Henri Cartier-Bresson

Discussion in 'Photographers' started by modafoto, Sep 2, 2004.

  1. modafoto

    modafoto Subscriber

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    Hi

    With the risk of getting lynched I say this:

    I don't see what is special about Bresson.

    Could someone introduce me to why so many thinks he is great. Just give me your opinion. I may discover something.

    Greetings Morten
     
  2. Francesco

    Francesco Member

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    I like his work, but it is really a matter of taste I think. Some like Helmut Newton, I do not (I like Avedon though). I do not think there is anything wrong in your view of HCB's work. Nevertheless, one thing that cannot be disputed, like him or not, is his importance and contribution to photography and photographers (same can be said about AA, EW, etc.). One cannot please all of the people all of the time.
     
  3. Joe Symchyshyn

    Joe Symchyshyn Member

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    I saw a retrospective show of his in Paris last summer, and knowing the basics of his work... The decisive moment, blah, blah, blah... I must say that his work was very well seen. It impressed me a great deal.

    I think part of his draw is that he was one of the first "rock stars" of photography... A big name in a field that didn't have that many big names yet... This is just my opinion, but one factor I believe...

    Rather than show people what they never saw, he had an ability to show people what they saw everyday, but in a new way. Many images had a sense of joy in them that made you feel good to look at them... (I'm thinking of the picnic on the river bank and the little boy with the bottles of wine... to name a few)

    Just an opinion,

    joe :smile:
     
  4. TPPhotog

    TPPhotog Member

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    I agree it's very much a "matter of taste" and how his work makes you feel inside or not as the case may be. :smile:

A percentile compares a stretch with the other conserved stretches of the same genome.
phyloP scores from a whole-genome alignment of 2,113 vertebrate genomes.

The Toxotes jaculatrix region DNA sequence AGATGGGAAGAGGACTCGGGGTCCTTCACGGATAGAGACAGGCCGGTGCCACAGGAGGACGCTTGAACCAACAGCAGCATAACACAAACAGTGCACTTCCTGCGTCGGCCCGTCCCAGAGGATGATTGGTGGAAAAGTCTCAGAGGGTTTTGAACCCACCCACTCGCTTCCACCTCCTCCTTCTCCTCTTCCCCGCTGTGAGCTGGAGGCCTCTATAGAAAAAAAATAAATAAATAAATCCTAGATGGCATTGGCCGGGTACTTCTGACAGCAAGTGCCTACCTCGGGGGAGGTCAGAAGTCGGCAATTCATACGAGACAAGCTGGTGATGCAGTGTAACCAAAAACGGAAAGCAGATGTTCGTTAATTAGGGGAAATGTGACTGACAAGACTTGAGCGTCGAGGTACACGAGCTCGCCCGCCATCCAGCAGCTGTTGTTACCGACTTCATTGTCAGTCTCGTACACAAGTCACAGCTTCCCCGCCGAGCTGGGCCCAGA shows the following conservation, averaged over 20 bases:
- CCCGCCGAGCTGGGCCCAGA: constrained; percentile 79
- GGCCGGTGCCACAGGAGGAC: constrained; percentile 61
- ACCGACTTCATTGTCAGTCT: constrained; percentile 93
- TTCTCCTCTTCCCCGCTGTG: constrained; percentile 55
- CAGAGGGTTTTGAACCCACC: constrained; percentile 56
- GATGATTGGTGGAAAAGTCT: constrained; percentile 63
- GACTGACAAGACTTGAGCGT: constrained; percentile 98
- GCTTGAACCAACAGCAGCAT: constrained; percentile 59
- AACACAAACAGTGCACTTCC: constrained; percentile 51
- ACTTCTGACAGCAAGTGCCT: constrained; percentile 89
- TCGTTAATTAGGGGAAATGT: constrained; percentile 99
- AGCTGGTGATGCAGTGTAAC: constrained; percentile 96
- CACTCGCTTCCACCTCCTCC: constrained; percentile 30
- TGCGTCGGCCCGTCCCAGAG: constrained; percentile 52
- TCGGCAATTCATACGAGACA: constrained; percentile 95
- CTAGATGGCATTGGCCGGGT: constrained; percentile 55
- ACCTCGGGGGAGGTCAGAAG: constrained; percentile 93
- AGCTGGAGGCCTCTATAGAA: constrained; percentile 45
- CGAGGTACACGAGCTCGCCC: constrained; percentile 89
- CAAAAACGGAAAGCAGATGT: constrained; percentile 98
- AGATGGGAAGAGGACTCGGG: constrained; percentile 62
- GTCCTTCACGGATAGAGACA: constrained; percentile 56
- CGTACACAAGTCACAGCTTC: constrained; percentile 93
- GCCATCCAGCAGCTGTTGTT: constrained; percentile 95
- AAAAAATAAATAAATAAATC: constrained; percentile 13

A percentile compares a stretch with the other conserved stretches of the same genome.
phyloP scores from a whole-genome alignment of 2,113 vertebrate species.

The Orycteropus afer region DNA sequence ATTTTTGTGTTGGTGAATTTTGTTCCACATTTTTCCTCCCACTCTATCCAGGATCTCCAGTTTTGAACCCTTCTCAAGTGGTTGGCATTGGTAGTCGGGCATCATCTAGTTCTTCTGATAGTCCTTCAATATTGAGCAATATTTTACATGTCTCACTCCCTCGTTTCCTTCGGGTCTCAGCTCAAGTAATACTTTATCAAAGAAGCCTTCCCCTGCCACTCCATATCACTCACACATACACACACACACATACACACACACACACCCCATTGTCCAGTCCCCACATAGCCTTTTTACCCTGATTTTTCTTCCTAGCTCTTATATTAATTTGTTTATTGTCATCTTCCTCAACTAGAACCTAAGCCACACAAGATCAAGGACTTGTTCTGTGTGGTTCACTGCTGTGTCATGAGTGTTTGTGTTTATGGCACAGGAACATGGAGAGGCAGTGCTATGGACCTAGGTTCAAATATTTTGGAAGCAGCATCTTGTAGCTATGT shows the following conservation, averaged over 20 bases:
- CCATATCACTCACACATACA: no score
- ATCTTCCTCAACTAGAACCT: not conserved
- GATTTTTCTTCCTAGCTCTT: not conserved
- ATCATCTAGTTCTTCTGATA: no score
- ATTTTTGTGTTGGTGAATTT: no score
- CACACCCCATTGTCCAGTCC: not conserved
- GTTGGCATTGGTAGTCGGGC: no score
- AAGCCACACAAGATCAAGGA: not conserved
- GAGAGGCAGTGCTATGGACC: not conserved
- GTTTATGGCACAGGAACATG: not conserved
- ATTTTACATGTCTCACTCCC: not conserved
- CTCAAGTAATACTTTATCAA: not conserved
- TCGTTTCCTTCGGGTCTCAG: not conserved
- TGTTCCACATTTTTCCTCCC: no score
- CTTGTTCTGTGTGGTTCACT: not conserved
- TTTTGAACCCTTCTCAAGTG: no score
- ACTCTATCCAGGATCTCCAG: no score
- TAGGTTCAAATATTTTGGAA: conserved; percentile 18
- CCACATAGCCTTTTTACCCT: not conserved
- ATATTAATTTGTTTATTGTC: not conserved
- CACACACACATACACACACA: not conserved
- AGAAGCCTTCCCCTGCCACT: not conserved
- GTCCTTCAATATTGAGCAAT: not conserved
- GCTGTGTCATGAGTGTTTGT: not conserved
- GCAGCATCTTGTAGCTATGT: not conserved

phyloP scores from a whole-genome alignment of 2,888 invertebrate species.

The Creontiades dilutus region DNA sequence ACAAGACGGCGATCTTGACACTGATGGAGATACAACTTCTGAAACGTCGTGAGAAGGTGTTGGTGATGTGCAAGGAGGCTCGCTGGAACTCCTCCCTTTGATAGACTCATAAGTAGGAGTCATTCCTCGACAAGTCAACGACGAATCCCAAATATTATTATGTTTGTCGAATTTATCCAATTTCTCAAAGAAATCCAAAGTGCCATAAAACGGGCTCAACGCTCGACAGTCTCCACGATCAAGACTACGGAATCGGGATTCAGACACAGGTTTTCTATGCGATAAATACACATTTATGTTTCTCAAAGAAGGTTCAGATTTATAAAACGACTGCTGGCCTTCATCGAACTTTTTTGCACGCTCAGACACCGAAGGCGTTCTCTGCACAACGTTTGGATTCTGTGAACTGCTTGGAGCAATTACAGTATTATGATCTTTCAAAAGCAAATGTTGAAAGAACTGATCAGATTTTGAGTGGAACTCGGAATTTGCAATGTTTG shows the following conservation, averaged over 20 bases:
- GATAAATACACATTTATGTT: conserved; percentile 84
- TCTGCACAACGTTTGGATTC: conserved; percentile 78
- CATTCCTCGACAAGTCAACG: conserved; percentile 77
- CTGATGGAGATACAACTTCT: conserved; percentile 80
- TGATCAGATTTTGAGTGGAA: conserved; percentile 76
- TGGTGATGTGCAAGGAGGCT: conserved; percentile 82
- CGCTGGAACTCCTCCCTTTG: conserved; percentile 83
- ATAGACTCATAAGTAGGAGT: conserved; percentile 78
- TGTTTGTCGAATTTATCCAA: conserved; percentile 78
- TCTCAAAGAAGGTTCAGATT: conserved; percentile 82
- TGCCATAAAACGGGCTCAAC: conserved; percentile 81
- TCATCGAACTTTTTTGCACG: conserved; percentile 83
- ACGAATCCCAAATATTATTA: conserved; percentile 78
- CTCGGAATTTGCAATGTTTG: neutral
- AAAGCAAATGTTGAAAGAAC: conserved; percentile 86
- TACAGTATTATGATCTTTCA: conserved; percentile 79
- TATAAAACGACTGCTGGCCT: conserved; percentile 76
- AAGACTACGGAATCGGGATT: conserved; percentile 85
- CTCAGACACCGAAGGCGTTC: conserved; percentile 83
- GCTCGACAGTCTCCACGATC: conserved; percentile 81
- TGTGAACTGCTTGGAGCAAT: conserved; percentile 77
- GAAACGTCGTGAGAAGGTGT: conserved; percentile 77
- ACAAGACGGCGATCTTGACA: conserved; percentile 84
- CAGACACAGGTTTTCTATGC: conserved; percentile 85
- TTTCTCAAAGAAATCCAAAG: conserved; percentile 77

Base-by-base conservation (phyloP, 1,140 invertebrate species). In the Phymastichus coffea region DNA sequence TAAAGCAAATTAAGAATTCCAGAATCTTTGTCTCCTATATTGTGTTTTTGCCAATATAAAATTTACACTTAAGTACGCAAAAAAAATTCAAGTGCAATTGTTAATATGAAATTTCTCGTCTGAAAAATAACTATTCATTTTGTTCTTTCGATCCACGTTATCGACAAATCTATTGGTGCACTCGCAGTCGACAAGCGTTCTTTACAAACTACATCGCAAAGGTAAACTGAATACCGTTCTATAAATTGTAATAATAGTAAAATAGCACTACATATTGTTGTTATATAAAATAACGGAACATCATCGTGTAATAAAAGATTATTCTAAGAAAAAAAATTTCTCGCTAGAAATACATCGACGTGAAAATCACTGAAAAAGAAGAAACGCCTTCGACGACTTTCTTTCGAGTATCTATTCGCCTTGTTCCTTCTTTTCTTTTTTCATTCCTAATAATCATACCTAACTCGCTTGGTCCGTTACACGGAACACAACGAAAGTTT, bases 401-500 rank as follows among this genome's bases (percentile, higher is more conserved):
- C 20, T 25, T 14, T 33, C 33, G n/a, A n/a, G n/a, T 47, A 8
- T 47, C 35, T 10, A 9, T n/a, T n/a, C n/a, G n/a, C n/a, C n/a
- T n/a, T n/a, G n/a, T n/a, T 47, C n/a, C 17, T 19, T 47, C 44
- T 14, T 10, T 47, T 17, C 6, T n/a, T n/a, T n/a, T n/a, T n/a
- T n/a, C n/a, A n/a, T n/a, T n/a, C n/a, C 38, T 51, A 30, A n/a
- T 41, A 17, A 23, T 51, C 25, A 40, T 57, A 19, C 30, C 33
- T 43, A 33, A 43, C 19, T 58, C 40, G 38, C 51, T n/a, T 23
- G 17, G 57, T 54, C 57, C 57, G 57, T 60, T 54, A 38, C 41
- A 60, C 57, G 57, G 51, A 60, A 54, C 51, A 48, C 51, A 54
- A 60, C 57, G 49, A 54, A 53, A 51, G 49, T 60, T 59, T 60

Many of the greats would probably score low on a critique site if they were to post as unknowns.

    Might be time to put me tin hat on again :wink:

    Tony
     
  5. clogz

    clogz Subscriber

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    If you want any attention for the photos you post here make sure to use the following subjects: babies, puppies and wood. That's what people are most interested in. So be it; nothing wrong with that.
    Perhaps Cartier Bresson was too much of a street photographer to be appreciated by some. Also he was a master at weaving geometric patterns into his pictures, giving many of his street shots an extra touch of beauty. Quite an accomplishment when you realise he took his pictures in a "decisive moment" in times when good lightmeters and autofocus could only be dreamed of.

    Hans
     
  6. c6h6o3

    c6h6o3 Member

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    He was a master at composition.

    I must admit, however, that I like the work of Raghubir Singh, who regarded Cartier-Bresson as his aesthetic mentor, a lot more.
     
  7. Jorge

    Jorge Inactive

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    The decisive moment. Dont look at HCB's prints as works of art, but as microsecond slices of life that have been captured flawlessly. Like in many fields of photography, many times we see work from other people and we say to our self, "hell I can do that if I had.....(fill in the blank)" Only to later try it and fail miserably. WHat he did, like many masters, looks easy, but it is certainly not. His genious was not photography, it was capturing the emotions of everyday people without needing an explanation.......